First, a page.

Bipolar: A Woman with Many Problems


I came across this post on my blog the other day, and feel like I need to respond to it, as this woman talks about so many problems:

“Hi Dave, this is a good one, really made me think about my supporter, oh wait, I do not have
any! I am all alone in dealing with my Bi-polar, even though I am married….my husband is so
not a supporter! he thinks Bi-polar is just all in the mind, and I need to be stronger, and not be so
weak! (and he is bi-polar to, but refuses to deal with it!) So I deal my Bi-polar on my own, read
your fanstastic information here, read books onto how to help control it. I am not on any medication, have not been for a while, I was many years ago…thinking maybe I may need to be, I am under a lot of stress and depression, as my marriage is failing, it feels that way, my husband and I are not doing very well, pretty far apart, argue, fight, all that great stuff in marriage. So I am not sure what to do with all of this, feel very alone and alineated, no one to talk to, no one to turn to, not sure how long this can go on, but dealing with it the best I can.”
So many problems! I feel so sorry for this poor woman. But let me address the issues one at a time. The first thing she talks about is not having a supporter. This is such an important issue.
Whether you have bipolar disorder or are supporting someone who does, it is so very important that you have a good, strong support system to help you. Especially if you’re the supporter.
Because if you are the only one your loved one has to depend on, you will burn out.

And you also need others to whom you can turn so that you have support for yourself, just to take care of yourself, so that you can continue to take care of your loved one. So having a good, strong support system is crucial to being able to manage bipolar disorder. You just can’t do it alone. At the very least, you need a team of medical and mental health professionals to support you with a good treatment plan in place to help you. And this woman says nothing about that.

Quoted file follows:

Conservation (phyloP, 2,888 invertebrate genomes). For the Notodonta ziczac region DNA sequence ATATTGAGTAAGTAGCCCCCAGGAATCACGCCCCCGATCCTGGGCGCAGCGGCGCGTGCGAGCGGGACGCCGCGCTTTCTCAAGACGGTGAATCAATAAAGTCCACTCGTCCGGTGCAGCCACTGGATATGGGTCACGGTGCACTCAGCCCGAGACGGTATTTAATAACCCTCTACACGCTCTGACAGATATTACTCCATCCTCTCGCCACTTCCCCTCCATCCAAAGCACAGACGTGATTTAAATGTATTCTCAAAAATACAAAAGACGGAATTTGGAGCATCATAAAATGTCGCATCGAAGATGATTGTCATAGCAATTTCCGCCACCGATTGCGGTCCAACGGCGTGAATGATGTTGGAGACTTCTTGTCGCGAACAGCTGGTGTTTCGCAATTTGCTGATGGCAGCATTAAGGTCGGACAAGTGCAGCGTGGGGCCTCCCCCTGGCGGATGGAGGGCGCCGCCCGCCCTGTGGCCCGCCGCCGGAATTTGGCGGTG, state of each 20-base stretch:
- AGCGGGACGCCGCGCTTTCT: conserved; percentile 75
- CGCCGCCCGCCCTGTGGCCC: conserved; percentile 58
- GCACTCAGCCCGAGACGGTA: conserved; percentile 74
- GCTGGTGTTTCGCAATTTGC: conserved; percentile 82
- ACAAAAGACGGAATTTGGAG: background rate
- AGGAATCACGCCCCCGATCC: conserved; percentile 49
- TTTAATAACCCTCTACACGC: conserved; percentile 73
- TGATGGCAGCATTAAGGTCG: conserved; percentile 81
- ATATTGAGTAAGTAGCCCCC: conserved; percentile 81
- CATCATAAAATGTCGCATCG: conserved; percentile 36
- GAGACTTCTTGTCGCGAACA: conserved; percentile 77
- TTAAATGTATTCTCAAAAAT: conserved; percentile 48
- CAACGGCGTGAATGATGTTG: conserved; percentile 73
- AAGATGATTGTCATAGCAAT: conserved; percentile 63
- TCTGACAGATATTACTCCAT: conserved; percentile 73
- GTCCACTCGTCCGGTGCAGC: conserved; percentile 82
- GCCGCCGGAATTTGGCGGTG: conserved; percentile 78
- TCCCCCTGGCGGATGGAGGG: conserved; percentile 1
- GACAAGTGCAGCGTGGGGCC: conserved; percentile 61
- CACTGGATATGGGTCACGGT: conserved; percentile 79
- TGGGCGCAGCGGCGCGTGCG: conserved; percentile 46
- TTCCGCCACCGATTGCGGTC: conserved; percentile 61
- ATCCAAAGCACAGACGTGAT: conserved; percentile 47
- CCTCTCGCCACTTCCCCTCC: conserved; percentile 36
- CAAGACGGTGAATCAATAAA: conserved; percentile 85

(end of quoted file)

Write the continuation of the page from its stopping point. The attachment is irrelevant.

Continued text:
In fact, she clearly states another HUGE problem: That she is NOT on medication! That could be the crux of all her other problems. No, there is no cure for bipolar disorder yet. But there is treatment for it. And the best treatment is still medication. But that won’t do you any good if you don’t take it. This woman said she used to take it, but doesn’t take it any more.

I wonder if things were better for her when she did take it? Because things usually are. And she needs to get back on it for the best hope of managing her bipolar disorder. She says that she is dealing with things the best she can, but she would be able to deal with things so much better if she were on medication.

She would also be able to deal with things so much better if she were seeing a psychiatrist and therapist on a regular basis. A psychiatrist would help her regulate her medication and help her with any medication changes that needed to be made. A therapist would help her cope and deal with any issues related to her bipolar disorder, like the problems she is having with her marriage.

One of the biggest problems is that she says that her husband also has bipolar disorder, but won’t deal with it. He needs to get help for it, but she can’t make him. And that’s a big problem. So she also needs to learn to be a supporter to her husband, while managing her own disorder.

This woman has a lot of problems, but her bipolar disorder can still be managed. She just needs to tackle one problem at a time and they will fall into place, starting with getting back on her

Well, I have to go!

Your Friend,



Bipolar: The Hardest Part for Most of Us


Are you familiar with The Serenity Prayer? It goes like this: